2 September 2022

Novel Food in the Netherlands

Category: Food and commodities practice

Novel food is a challenging subject for lawyers nowadays. In case your product constitutes a novel food, authorisation should be obtained before the product can be marketed in the EU. One digital application with the European Commission will suffice. A novel food is a foodstuff or ingredient that has not yet been sold as a foodstuff or ingredient in the EU before May 15, 1997.

The Novel Food Regulation (EU) no. 2015/2283 has entered into force on January 1, 2018. It contains an authorization procedure for food additives, food enzymes, food flavourings and sources of food flavourings used or intended for use in or on foodstuffs and novel foods. A novel food may not be brought onto the European market without prior authorisation. In order to find out whether a certain foodstuff or ingredient falls under the notion of novel food, one can consult the EU Novel Food Catalogue online.

What is the novel food legislation at the moment?

Per 1 January 2018, the new Regulation (EU) 2015/2283 on novel foods (the new Regulation) is applicable. It replaces Regulation (EC) No 258/97 and Regulation (EC) No 1852/2001 which were in force until 31 December 2017. The new Regulation improves conditions so that food businesses can easily bring new and innovative foods to the EU market, while maintaining a high level of food safety for European consumers. Article 4 of the novel food Regulation (EU) 2015/2283 requires food companies to verify if the food or food supplements they intend to place on the EU market falls within the scope of the novel food Regulation (EU) 2015/2283.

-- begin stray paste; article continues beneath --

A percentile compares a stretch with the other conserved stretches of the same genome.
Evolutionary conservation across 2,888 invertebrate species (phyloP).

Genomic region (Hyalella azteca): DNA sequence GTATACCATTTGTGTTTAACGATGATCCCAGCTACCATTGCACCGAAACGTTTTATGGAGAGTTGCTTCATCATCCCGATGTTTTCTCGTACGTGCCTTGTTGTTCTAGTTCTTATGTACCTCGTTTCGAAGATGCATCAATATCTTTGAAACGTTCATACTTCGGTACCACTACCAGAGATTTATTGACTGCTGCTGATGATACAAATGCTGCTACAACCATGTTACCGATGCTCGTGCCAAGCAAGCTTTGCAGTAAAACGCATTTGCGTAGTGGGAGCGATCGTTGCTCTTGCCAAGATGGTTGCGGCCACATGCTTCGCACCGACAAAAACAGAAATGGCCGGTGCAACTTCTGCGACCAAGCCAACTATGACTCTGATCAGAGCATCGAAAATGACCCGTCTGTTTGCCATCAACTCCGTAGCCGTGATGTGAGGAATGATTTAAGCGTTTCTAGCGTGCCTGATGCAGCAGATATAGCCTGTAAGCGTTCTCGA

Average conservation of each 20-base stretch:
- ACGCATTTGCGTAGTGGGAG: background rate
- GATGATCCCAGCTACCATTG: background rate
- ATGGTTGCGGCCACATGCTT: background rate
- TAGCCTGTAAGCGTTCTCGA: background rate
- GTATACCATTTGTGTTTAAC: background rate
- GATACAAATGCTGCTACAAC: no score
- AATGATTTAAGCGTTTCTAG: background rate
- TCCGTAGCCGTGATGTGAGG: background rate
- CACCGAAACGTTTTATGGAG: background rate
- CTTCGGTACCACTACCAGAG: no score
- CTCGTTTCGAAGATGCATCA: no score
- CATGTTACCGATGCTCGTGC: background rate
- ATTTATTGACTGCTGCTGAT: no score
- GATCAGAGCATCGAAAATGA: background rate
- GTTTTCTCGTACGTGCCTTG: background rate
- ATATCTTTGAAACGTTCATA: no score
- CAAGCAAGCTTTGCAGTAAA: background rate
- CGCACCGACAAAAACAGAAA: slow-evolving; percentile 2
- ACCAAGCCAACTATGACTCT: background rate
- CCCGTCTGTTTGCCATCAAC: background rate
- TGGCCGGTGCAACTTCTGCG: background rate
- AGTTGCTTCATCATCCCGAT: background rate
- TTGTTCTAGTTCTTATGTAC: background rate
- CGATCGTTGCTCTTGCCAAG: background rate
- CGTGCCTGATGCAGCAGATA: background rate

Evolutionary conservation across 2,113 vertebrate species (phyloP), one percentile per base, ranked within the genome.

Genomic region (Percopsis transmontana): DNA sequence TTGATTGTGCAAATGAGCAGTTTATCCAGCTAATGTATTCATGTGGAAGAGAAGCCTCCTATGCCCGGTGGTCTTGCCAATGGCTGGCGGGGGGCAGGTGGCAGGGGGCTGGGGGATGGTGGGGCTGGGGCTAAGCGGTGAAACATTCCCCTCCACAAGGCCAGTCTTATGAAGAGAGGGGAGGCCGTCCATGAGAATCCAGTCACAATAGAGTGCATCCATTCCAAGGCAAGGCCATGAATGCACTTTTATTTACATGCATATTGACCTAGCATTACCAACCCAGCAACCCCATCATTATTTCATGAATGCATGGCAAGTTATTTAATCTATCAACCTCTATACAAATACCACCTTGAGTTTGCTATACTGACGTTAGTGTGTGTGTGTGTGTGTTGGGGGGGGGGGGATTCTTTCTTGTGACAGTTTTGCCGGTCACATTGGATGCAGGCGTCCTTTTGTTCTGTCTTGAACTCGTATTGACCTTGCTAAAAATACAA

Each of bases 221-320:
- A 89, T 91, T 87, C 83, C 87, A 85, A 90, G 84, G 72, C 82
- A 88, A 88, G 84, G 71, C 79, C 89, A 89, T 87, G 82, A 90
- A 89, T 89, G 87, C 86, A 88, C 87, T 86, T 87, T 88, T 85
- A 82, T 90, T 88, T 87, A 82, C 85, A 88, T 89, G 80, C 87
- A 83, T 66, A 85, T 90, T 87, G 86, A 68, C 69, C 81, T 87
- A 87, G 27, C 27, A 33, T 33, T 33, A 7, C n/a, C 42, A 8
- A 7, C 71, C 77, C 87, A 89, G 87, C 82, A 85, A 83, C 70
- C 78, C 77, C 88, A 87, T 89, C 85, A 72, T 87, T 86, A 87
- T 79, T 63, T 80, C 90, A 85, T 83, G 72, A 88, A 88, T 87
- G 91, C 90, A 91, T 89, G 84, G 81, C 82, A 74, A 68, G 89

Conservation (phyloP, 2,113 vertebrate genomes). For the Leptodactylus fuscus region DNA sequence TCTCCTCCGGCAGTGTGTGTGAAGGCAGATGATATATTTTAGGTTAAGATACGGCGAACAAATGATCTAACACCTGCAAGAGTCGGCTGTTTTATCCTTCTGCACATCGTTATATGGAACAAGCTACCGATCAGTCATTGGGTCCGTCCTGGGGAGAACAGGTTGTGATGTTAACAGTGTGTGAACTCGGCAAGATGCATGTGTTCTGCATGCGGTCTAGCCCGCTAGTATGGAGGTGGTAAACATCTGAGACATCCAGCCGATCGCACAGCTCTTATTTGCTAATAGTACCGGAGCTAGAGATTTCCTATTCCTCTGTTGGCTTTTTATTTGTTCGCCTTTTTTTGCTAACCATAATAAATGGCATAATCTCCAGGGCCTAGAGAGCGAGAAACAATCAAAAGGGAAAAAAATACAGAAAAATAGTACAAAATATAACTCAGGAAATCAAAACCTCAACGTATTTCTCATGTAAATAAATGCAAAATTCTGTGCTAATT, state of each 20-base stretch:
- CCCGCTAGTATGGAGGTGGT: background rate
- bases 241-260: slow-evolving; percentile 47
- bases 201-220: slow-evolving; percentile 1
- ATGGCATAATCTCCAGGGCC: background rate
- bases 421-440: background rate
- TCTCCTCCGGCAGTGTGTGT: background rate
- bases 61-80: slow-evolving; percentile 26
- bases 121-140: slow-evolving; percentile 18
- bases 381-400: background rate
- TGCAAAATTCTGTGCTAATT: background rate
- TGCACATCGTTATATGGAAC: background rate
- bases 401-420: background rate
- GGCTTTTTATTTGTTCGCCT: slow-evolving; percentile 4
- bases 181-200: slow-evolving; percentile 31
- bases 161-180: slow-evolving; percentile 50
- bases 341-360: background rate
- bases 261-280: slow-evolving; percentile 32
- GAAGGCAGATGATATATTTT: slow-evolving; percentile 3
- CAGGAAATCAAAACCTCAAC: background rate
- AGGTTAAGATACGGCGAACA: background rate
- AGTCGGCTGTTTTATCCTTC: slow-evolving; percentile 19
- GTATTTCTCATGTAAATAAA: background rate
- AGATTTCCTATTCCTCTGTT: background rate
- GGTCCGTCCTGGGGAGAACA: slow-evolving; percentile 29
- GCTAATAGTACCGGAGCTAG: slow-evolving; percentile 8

Application procedure for novel food

An application for market authorisation for a novel food may be submitted electronically with the European Commission. The European Food Safety Authority (EFSA) has drafted a guideline for the preparation and presentation of the application. The novel food application must include information related to the foodstuff, such as the description, the production process, the specific composition, the history and source of the foodstuff, the proposed method of consumption, and toxicological information. Based on the information, EFSA will perform a risk analysis and will assess whether the foodstuff will be considered safe or not. The conditions for approval vary. For example, EFSA assesses whether the foodstuff poses a risk to public health. The necessary time of the application procedure and costs involved are not clear. However, the rationale behind the new legislation on novel food is that the procedure for getting a foodstuff onto the market will be more efficient, given that the application can be done centrally with the European Commission.